What is Considered as “School?” – The Preschool Years

Opt In Image
Yours Free!
In Walk This Way: Ethics and Sanctification Lessons for Kids, you’ll discover:
  • How to define a godly lifestyle so kids gain understanding.
  • Twenty lessons for children in grades K-6 to be used at home or church.
  • Engaging dialogue that gets kids thinking critically about life topics.
  • Tips and retrospectives that help you improve your teaching skills.

Walk This Way is available in paperback on Amazon for $19.99. (Kindle version is Free with purchase!)

Get a Sample LESSON sent to you (17 pages!), along with weekly Bible lessons, tips for teaching kids the Bible, and Children's Ministry ideas. Just type your email address below.

Affiliate Links

There are so many moms out there who, once they choose to homeschool, begin to question…”What do I teach my preschooler? What can I ‘count’ as school?” Then the enemy takes over and begins to berate these moms (including me at one time) making them think there is no way they can teach their kids. There is TOO much to teach! Too many subjects! Too many objectives! Homeschooling is overwhelming!!


Let’s slow down a minute.

Do you remember that cute poem entitled, “All I Really Need to Know I learned in Kindergarten?” Do you remember the list from the poem?

Share everything.
Play fair.
Don’t hit people.
Put things back where you found them.
Clean up your own mess.
Don’t take things that aren’t yours.
Say you’re sorry when you hurt somebody.
Wash your hands before you eat.

There was a research survey that took place back in 2009 which interviewed over 200 kindergarten teachers. The survey asked a variety of questions and it found that a majority of kindergarten teachers are frustrated with current educational trends and think that classrooms should focus on play and exploration. “Teachers reported that they used shared reading, guided reading, shared writing, teacher read-alouds, journals, and literacy centers in over 75% of the classrooms at least three times weekly, confirming that explicit reading and writing instruction is prevalent in today’s kindergartens. This contrasts significantly with the 1992 study, when literacy materials and formal reading instruction were not necessarily a prominent part of the daily kindergarten curriculum. The preponderance of specific literacy practices now reported by teachers reveals a shift away from child-centered pedagogy, towards a more curriculum-based approach(Gehsmann et al., 2005)”(Gallant).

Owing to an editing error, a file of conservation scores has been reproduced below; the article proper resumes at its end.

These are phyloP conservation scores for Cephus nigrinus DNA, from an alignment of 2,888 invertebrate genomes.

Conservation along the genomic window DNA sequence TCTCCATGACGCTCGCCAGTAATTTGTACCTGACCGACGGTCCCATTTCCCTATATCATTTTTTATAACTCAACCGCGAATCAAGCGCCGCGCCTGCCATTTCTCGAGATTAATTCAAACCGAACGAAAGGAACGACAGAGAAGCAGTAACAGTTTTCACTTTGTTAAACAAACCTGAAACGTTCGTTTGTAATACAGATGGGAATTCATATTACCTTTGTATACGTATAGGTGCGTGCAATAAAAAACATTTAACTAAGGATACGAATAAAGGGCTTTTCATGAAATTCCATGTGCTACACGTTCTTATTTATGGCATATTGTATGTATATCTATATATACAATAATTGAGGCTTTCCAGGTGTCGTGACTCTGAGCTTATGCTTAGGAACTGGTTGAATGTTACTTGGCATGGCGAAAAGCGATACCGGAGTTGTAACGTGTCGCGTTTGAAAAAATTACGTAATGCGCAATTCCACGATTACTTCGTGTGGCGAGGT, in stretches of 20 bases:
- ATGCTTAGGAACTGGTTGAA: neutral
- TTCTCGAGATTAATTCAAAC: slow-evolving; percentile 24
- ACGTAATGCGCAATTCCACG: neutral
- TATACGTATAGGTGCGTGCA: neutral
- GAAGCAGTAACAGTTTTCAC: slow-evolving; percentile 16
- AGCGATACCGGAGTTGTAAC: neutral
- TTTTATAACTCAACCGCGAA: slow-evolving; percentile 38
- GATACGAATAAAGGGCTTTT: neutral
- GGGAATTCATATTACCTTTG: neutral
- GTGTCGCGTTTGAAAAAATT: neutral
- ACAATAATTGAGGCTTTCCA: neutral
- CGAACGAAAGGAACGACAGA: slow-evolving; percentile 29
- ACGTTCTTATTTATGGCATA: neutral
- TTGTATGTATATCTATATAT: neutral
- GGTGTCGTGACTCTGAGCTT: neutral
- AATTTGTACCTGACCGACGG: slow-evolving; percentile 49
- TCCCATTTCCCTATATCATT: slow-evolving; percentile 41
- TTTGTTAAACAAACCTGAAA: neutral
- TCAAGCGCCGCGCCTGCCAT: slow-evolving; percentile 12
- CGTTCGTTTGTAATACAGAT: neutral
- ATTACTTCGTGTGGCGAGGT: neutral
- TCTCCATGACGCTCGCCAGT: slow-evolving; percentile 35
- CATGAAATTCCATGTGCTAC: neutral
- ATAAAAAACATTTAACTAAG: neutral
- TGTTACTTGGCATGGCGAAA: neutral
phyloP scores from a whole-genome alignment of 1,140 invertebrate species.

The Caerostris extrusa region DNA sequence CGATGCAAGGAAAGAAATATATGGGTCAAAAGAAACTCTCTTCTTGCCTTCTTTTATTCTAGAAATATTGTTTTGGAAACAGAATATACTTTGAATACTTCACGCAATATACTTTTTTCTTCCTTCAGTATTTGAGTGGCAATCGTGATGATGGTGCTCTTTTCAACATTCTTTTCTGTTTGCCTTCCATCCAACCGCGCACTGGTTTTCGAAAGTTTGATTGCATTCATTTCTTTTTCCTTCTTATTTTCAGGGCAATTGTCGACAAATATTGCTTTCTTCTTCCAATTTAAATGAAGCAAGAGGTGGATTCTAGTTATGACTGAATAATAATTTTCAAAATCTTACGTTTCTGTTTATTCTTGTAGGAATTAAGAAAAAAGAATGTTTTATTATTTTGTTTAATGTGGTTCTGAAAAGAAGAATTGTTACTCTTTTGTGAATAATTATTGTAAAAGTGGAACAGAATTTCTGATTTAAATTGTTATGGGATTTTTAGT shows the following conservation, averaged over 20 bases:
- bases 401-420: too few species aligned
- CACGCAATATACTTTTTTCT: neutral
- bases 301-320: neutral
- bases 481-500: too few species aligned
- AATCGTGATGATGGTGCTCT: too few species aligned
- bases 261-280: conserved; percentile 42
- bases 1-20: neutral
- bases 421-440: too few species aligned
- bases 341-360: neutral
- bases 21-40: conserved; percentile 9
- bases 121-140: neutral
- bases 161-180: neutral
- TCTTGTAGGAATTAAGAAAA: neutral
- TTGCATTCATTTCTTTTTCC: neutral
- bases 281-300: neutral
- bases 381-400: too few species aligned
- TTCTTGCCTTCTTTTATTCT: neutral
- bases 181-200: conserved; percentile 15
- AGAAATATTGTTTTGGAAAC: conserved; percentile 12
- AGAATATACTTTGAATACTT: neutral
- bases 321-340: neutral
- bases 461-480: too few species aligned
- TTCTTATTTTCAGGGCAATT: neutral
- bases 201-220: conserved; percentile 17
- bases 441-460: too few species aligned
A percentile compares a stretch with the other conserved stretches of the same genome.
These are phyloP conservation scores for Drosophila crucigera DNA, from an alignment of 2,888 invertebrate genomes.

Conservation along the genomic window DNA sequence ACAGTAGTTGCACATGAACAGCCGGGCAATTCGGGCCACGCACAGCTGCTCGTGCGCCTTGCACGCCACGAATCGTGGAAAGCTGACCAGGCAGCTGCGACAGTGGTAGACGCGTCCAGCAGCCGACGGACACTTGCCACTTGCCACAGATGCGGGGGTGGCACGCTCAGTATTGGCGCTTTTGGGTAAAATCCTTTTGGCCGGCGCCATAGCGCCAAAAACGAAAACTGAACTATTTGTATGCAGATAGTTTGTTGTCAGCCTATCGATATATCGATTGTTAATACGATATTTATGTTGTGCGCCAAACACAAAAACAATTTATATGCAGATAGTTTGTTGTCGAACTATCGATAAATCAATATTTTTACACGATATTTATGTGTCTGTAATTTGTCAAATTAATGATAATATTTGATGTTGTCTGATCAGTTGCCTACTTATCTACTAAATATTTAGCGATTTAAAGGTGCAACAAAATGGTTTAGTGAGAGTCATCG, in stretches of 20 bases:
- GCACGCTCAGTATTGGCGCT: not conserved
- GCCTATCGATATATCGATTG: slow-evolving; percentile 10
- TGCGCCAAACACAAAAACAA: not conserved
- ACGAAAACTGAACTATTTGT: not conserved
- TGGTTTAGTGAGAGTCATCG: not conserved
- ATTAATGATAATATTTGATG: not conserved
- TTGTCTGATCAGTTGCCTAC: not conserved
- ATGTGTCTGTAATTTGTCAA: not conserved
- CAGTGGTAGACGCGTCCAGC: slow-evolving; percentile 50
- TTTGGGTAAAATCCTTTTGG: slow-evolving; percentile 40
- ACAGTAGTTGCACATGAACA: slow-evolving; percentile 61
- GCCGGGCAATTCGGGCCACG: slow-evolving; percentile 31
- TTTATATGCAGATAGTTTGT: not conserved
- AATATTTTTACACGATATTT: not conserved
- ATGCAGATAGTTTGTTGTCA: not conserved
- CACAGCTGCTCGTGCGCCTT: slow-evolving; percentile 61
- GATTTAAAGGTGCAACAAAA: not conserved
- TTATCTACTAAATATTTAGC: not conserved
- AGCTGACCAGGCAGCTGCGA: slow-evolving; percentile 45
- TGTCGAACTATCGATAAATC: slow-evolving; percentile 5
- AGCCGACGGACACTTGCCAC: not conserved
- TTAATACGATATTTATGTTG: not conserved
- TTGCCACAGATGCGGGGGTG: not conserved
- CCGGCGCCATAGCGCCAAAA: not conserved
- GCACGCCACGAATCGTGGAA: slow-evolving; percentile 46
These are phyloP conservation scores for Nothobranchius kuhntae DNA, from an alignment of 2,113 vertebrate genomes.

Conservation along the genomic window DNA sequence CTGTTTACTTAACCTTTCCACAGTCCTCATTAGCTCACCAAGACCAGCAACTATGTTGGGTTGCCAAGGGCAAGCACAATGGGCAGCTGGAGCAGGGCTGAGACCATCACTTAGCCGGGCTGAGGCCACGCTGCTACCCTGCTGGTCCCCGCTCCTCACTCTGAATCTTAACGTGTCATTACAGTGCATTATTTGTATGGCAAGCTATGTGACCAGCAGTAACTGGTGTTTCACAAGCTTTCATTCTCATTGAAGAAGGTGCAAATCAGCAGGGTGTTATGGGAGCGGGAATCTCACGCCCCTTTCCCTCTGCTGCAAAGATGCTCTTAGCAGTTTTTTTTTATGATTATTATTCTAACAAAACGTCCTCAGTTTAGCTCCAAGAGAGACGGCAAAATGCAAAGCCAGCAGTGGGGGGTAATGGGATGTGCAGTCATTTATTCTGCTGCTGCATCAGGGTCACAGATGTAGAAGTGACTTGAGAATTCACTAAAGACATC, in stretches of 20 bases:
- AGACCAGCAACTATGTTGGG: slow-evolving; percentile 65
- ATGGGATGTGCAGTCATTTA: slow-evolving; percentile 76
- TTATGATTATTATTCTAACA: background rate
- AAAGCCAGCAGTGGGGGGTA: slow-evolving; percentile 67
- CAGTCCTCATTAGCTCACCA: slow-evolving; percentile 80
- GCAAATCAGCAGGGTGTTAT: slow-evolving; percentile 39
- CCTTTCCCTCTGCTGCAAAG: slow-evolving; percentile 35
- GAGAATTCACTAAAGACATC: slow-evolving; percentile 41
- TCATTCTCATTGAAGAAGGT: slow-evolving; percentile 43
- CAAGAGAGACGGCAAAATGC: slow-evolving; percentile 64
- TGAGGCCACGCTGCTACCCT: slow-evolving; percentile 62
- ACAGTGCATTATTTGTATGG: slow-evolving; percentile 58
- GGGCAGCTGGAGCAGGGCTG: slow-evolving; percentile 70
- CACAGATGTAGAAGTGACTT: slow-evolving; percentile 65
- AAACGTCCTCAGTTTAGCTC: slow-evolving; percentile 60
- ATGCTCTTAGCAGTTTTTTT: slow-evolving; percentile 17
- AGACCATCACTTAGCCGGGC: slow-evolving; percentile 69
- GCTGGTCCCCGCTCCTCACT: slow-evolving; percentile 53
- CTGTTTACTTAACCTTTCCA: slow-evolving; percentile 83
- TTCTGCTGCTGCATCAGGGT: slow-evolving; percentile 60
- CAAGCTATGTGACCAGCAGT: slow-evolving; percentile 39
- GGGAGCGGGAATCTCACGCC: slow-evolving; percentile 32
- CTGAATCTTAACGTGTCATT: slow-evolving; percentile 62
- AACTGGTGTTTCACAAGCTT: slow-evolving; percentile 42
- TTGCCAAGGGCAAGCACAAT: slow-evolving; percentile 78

So what does this mean for homeschool moms?

First, we need to change our thinking. Most parents who homeschool went to formal school growing up. It’s what we know. But that doesn’t make it the best way to learn. Learning can take place anywhere, with any medium, at any time. I have had to loosen up my definition of “school.” And it’s a hard philosophy to break, especially for someone who used to teach in a formal classroom setting.

Not all children are ready for formal instruction when they are 5 years old. Obviously if there is a child who shows early reading or mathematics capability, then a mom should not hold her child back. But for the most part, formal instruction in kindergarten has been pushed into classrooms when teachers know that play is the best method of learning for early childhood youngsters. “Teachers most frequently reported (80-97%) that they believed that they should provide children
with open-ended materials and experiences, encourage building with Legos and blocks, design the classroom for problem solving, expect children to be motivated if the curriculum is appropriate, and make teaching decisions based on children’s abilities and interests.”(Gallant)

Second, we homeschool moms need to realize that too many objectives will cause a child to memorize without any depth of knowledge. Have you thought about how formal school works? Kids go to school and the first 4-6 weeks are review. They go through the school year and usually do not finish a single text book. THEN when kids return to school the next year the kids spend time reviewing stuff that, possibly, wasn’t even covered the year before because text books weren’t completed. This causes gaps in learning. And there is so much time spent on achievement test preparation that no one topic or subject can be explored into any amount of depth. “The packed curriculum leaves little time for students to acquire a deep understanding of the subject or to develop life-long skills such as critical thinking, problem solving, and communication. Therefore, we should unpack the curriculum and reduce the amount of factual information students are expected to memorize. In addition, we should help students become active, independent learners and problem solvers .” (Lujan and DiCarlo)

Lastly, recognize that our choice to homeschool gives us the gift of time. Below is an example of a typical full day kindergarten schedule in a public school.